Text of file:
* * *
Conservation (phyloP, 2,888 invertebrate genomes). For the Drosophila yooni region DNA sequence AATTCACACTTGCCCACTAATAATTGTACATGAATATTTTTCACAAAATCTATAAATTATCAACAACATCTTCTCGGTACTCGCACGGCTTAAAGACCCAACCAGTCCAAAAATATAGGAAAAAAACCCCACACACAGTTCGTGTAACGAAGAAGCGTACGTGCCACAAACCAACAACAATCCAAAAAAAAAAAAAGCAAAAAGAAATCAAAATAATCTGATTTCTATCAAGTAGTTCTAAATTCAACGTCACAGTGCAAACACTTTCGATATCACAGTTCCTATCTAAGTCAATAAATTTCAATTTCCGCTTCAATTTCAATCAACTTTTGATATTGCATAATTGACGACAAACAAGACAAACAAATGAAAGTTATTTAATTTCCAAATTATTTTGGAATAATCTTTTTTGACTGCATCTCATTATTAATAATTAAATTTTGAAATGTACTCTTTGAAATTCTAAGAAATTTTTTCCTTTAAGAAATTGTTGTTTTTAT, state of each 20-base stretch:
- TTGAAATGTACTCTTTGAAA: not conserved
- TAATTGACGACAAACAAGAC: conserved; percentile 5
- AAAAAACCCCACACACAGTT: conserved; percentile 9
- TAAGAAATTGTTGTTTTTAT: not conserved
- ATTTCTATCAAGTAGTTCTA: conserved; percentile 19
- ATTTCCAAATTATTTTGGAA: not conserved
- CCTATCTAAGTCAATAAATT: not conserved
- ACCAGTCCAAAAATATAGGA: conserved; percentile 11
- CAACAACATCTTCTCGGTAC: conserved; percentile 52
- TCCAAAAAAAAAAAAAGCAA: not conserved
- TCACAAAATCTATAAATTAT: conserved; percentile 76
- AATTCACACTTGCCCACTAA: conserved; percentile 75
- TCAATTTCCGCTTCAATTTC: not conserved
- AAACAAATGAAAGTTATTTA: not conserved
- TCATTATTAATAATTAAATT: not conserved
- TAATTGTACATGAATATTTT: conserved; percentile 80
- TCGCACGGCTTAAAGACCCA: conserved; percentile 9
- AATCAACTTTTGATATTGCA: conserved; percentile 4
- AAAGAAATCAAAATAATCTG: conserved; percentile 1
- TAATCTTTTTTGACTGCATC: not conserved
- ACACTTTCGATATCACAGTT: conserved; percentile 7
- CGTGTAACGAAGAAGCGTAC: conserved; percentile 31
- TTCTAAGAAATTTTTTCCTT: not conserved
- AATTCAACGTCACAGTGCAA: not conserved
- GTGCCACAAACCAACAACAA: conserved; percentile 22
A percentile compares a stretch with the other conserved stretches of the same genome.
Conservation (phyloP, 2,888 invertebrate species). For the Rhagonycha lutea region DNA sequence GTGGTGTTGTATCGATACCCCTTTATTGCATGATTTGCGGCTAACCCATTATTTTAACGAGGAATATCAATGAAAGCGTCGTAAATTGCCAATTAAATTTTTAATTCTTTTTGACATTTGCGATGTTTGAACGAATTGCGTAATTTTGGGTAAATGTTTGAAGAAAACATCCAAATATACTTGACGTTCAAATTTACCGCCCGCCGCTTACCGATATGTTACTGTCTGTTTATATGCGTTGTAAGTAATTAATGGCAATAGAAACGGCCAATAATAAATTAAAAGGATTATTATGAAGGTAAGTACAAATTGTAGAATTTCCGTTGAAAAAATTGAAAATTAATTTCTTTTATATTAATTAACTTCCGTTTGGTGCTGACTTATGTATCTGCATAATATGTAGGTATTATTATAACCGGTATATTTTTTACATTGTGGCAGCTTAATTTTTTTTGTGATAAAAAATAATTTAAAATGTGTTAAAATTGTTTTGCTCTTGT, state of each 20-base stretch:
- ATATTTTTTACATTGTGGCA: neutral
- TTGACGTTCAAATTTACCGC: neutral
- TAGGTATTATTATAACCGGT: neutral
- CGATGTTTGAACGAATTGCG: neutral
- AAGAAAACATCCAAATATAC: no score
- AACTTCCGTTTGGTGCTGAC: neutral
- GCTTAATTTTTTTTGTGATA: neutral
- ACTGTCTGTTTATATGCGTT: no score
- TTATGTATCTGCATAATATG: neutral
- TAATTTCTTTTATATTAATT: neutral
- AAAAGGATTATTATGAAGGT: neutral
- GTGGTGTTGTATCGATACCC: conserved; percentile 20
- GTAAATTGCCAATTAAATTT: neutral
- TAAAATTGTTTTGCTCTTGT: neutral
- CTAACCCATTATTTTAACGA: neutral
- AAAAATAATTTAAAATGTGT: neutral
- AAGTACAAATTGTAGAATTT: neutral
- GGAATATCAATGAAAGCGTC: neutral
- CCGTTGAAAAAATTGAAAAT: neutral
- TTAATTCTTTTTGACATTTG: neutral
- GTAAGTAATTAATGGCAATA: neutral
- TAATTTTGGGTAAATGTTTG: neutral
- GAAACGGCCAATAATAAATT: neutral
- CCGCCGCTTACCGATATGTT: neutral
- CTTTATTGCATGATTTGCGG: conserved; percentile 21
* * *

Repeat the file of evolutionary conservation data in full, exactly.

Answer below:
Conservation (phyloP, 2,888 invertebrate genomes). For the Drosophila yooni region DNA sequence AATTCACACTTGCCCACTAATAATTGTACATGAATATTTTTCACAAAATCTATAAATTATCAACAACATCTTCTCGGTACTCGCACGGCTTAAAGACCCAACCAGTCCAAAAATATAGGAAAAAAACCCCACACACAGTTCGTGTAACGAAGAAGCGTACGTGCCACAAACCAACAACAATCCAAAAAAAAAAAAAGCAAAAAGAAATCAAAATAATCTGATTTCTATCAAGTAGTTCTAAATTCAACGTCACAGTGCAAACACTTTCGATATCACAGTTCCTATCTAAGTCAATAAATTTCAATTTCCGCTTCAATTTCAATCAACTTTTGATATTGCATAATTGACGACAAACAAGACAAACAAATGAAAGTTATTTAATTTCCAAATTATTTTGGAATAATCTTTTTTGACTGCATCTCATTATTAATAATTAAATTTTGAAATGTACTCTTTGAAATTCTAAGAAATTTTTTCCTTTAAGAAATTGTTGTTTTTAT, state of each 20-base stretch:
- TTGAAATGTACTCTTTGAAA: not conserved
- TAATTGACGACAAACAAGAC: conserved; percentile 5
- AAAAAACCCCACACACAGTT: conserved; percentile 9
- TAAGAAATTGTTGTTTTTAT: not conserved
- ATTTCTATCAAGTAGTTCTA: conserved; percentile 19
- ATTTCCAAATTATTTTGGAA: not conserved
- CCTATCTAAGTCAATAAATT: not conserved
- ACCAGTCCAAAAATATAGGA: conserved; percentile 11
- CAACAACATCTTCTCGGTAC: conserved; percentile 52
- TCCAAAAAAAAAAAAAGCAA: not conserved
- TCACAAAATCTATAAATTAT: conserved; percentile 76
- AATTCACACTTGCCCACTAA: conserved; percentile 75
- TCAATTTCCGCTTCAATTTC: not conserved
- AAACAAATGAAAGTTATTTA: not conserved
- TCATTATTAATAATTAAATT: not conserved
- TAATTGTACATGAATATTTT: conserved; percentile 80
- TCGCACGGCTTAAAGACCCA: conserved; percentile 9
- AATCAACTTTTGATATTGCA: conserved; percentile 4
- AAAGAAATCAAAATAATCTG: conserved; percentile 1
- TAATCTTTTTTGACTGCATC: not conserved
- ACACTTTCGATATCACAGTT: conserved; percentile 7
- CGTGTAACGAAGAAGCGTAC: conserved; percentile 31
- TTCTAAGAAATTTTTTCCTT: not conserved
- AATTCAACGTCACAGTGCAA: not conserved
- GTGCCACAAACCAACAACAA: conserved; percentile 22
A percentile compares a stretch with the other conserved stretches of the same genome.
Conservation (phyloP, 2,888 invertebrate species). For the Rhagonycha lutea region DNA sequence GTGGTGTTGTATCGATACCCCTTTATTGCATGATTTGCGGCTAACCCATTATTTTAACGAGGAATATCAATGAAAGCGTCGTAAATTGCCAATTAAATTTTTAATTCTTTTTGACATTTGCGATGTTTGAACGAATTGCGTAATTTTGGGTAAATGTTTGAAGAAAACATCCAAATATACTTGACGTTCAAATTTACCGCCCGCCGCTTACCGATATGTTACTGTCTGTTTATATGCGTTGTAAGTAATTAATGGCAATAGAAACGGCCAATAATAAATTAAAAGGATTATTATGAAGGTAAGTACAAATTGTAGAATTTCCGTTGAAAAAATTGAAAATTAATTTCTTTTATATTAATTAACTTCCGTTTGGTGCTGACTTATGTATCTGCATAATATGTAGGTATTATTATAACCGGTATATTTTTTACATTGTGGCAGCTTAATTTTTTTTGTGATAAAAAATAATTTAAAATGTGTTAAAATTGTTTTGCTCTTGT, state of each 20-base stretch:
- ATATTTTTTACATTGTGGCA: neutral
- TTGACGTTCAAATTTACCGC: neutral
- TAGGTATTATTATAACCGGT: neutral
- CGATGTTTGAACGAATTGCG: neutral
- AAGAAAACATCCAAATATAC: no score
- AACTTCCGTTTGGTGCTGAC: neutral
- GCTTAATTTTTTTTGTGATA: neutral
- ACTGTCTGTTTATATGCGTT: no score
- TTATGTATCTGCATAATATG: neutral
- TAATTTCTTTTATATTAATT: neutral
- AAAAGGATTATTATGAAGGT: neutral
- GTGGTGTTGTATCGATACCC: conserved; percentile 20
- GTAAATTGCCAATTAAATTT: neutral
- TAAAATTGTTTTGCTCTTGT: neutral
- CTAACCCATTATTTTAACGA: neutral
- AAAAATAATTTAAAATGTGT: neutral
- AAGTACAAATTGTAGAATTT: neutral
- GGAATATCAATGAAAGCGTC: neutral
- CCGTTGAAAAAATTGAAAAT: neutral
- TTAATTCTTTTTGACATTTG: neutral
- GTAAGTAATTAATGGCAATA: neutral
- TAATTTTGGGTAAATGTTTG: neutral
- GAAACGGCCAATAATAAATT: neutral
- CCGCCGCTTACCGATATGTT: neutral
- CTTTATTGCATGATTTGCGG: conserved; percentile 21